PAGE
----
BTR’s Shift From Urban To Suburban Is Unlocking New Opportunities For Investors
Often, as soon as a new asset class is established, its next iteration starts to emerge. Such is the case with the UK’s build-to-rent sector, law firm Gowling WLG partner Nick Mumby said, which is already evolving as society and the economic landscape shift.
“BTR came out of the private rented sector as a more focused, bespoke asset class,” he said. “It’s not just a set of disparate landlords or a set of apartments, but specifically designed blocks with common facilities and services. Today, that BTR market is evolving further. We’re seeing a distinct urbanisation shift, as developers and investors move their focus from city centres to suburbia.”
The UK’s BTR sector is still considered to be new, but it has grown rapidly. Investment into UK BTR topped £4.3B in 2021, up 19% on 2020, which was also a record year. So far, growth has focused on cities. Ninety percent of completed and operational BTR schemes are in urban locations. There are several factors driving the market that mean this proportion could soon shift, Mumby said.
“The last couple of years of national lockdowns has challenged the urban BTR sector, as people started looking for more space,” he said. “While developers might reconsider property designs, adding balconies or shared open spaces, they are seeing the opportunity of moving away from city centres. They are looking for ways to commoditise houses rather than apartments.”
Single-family rental is a growing element of the BTR market, Mumby said. SFR provides purpose-built housing schemes that are centrally managed and offer some of the amenities and services that you would find in an urban BTR scheme. The idea is to create a community that will attract residents for the long term. These could be residents who previously rented in a city centre or people who cannot afford to, or choose not to, get on the housing ladder.
“The shift in working styles has opened up the country in a greater way,” Mumby said. “People still want to live near where they work to some extent, so SFR won’t work in remote locations, but there is scope to live further from city centres.”
Renters have been seizing the opportunity to move away from city centres over the last couple of years. Rightmove reported a drop of 45% of available homes to rent in suburban areas since pre-pandemic, with demand for each available property up 155%. Suburban rents have increased 11% since before the pandemic, compared to 2% in urban areas.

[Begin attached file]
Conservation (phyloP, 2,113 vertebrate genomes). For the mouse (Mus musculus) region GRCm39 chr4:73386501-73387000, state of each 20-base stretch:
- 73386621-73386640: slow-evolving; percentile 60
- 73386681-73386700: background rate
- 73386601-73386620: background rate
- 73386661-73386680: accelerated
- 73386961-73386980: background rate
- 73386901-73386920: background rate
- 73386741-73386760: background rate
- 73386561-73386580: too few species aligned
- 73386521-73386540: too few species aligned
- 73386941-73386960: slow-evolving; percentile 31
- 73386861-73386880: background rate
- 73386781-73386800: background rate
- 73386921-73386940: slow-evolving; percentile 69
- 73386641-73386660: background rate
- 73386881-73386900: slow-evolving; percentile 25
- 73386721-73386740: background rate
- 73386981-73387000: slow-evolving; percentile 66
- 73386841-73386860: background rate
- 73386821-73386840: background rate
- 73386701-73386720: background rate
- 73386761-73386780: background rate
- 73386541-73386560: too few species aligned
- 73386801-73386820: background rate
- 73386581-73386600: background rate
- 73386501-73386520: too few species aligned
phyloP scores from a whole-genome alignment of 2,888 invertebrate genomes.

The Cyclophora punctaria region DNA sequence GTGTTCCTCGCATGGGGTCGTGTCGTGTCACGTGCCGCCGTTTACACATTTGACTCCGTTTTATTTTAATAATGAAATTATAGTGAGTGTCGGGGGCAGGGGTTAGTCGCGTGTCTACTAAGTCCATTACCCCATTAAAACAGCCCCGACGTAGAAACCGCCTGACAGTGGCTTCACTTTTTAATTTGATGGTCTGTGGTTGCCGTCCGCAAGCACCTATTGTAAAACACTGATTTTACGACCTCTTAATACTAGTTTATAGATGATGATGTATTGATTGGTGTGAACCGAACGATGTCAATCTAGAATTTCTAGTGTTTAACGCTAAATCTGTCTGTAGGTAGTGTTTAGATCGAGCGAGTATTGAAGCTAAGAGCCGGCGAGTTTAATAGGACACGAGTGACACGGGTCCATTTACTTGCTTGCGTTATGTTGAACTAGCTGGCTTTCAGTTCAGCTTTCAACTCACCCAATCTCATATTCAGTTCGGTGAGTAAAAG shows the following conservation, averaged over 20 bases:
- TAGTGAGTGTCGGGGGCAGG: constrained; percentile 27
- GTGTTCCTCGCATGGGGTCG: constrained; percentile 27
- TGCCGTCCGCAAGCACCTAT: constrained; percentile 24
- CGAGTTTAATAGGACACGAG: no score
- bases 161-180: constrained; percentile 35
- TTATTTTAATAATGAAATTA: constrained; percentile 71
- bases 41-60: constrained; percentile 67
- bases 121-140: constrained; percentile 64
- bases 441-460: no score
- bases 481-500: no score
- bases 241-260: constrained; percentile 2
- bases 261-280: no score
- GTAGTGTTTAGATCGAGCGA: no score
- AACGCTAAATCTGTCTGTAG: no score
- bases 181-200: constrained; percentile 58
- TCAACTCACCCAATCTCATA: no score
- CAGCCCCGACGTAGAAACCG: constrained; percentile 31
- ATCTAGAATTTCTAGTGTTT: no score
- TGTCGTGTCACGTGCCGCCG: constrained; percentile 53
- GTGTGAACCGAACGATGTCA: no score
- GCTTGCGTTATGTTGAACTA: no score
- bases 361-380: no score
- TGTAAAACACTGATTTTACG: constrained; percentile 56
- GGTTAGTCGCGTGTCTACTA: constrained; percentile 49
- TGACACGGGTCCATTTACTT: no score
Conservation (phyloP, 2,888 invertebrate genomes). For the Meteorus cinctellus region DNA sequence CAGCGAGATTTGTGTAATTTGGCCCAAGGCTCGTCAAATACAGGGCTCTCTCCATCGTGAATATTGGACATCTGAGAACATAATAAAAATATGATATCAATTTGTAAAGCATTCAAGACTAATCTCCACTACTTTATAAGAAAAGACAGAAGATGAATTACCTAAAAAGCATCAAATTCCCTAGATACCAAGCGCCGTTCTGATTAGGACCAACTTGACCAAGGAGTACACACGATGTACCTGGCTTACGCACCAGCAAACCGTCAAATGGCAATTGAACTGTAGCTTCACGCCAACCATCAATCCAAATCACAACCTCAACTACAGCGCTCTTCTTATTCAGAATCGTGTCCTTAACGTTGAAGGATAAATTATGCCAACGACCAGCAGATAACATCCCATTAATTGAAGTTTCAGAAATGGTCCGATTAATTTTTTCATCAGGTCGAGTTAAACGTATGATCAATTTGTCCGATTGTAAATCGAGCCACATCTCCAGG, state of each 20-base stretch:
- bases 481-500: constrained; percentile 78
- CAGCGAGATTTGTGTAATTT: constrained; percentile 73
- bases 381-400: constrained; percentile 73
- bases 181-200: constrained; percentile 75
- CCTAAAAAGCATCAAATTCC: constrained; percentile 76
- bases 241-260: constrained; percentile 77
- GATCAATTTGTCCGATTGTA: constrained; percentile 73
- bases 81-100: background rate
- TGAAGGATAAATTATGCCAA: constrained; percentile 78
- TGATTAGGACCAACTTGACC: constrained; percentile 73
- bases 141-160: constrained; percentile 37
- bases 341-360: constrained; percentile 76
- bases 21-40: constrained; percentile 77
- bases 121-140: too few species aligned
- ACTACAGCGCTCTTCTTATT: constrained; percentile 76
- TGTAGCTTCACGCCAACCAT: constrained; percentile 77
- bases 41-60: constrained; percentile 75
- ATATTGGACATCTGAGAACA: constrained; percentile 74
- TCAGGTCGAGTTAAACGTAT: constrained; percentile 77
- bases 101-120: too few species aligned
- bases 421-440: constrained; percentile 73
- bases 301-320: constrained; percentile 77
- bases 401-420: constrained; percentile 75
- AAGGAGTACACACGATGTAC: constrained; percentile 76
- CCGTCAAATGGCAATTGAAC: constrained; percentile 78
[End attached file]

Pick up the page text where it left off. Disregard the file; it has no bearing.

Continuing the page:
Investors are already pricking up their ears to the opportunity. Knight Frank estimated that £7.8B of institutional investment is set to target suburban rental housing in the next three to five years.
“Investors are attracted to projects that are oven-ready, where developers are ready to go,” Mumby said. “A city centre scheme could take five years to complete with a fair wind, given the slowness of the planning system. They would certainly be interested in a suburban scheme that could deliver 200 units that can be occupied within two years.”
One client of Mumby’s is developing a large housing scheme that a few years ago would never have been considered for SFR. Today, there is increased interest and large parcels of land are being acquired specifically for this purpose. Mumby said it is increasingly common for an investor to partner with a housebuilder and allocate part of a scheme for sale and part for rent.
While demand for urban BTR will undoubtedly continue, Mumby said, there is increasingly an argument to develop suburban BTR that meets the needs of today’s renters, and SFR in particular. Knight Frank’s report found that most renters live in suburbia, and of those renters 60% live in houses rather than apartments. As demand for rental homes increases, Mumby said, developing suburban BTR could form part of the solution.
This article was produced in collaboration between Gowling WLG and Studio B. Bisnow news staff was not involved in the production of this content.
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